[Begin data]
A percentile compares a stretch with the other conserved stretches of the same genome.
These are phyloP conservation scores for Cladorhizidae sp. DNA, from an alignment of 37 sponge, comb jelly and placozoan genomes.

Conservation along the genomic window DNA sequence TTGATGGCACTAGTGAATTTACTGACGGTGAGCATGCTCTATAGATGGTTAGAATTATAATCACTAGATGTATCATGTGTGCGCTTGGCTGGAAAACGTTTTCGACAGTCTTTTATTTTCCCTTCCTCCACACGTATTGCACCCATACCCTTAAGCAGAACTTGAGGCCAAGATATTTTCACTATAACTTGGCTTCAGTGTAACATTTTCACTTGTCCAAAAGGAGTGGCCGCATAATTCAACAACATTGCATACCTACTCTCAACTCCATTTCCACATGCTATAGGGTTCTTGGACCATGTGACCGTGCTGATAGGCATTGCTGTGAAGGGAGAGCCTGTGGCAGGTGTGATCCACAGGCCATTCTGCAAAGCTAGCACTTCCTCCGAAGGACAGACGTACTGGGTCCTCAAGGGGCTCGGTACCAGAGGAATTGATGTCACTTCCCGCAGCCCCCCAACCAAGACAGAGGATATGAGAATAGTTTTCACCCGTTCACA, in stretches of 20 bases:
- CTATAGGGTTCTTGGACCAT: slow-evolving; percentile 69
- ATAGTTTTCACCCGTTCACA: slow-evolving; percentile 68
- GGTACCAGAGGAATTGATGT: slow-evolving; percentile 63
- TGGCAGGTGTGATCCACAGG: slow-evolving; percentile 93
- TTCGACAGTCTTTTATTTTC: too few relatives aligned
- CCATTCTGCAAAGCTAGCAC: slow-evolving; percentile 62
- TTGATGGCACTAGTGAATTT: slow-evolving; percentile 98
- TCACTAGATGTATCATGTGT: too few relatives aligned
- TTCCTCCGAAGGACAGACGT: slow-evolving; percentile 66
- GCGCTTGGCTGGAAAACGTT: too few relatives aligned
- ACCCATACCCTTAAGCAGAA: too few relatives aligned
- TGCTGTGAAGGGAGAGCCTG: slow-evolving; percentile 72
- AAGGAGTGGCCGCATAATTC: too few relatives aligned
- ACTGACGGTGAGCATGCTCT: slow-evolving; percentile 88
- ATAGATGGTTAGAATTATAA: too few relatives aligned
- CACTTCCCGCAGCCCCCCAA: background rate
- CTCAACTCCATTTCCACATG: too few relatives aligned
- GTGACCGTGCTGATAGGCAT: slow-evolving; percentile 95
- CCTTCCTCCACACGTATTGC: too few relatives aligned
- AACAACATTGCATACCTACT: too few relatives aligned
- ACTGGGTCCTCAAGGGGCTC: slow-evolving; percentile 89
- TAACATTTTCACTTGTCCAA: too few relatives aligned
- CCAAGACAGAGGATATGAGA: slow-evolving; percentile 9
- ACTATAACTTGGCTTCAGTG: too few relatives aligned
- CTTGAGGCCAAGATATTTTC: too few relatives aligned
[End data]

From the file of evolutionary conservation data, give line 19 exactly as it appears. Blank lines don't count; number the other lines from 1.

- CACTTCCCGCAGCCCCCCAA: background rate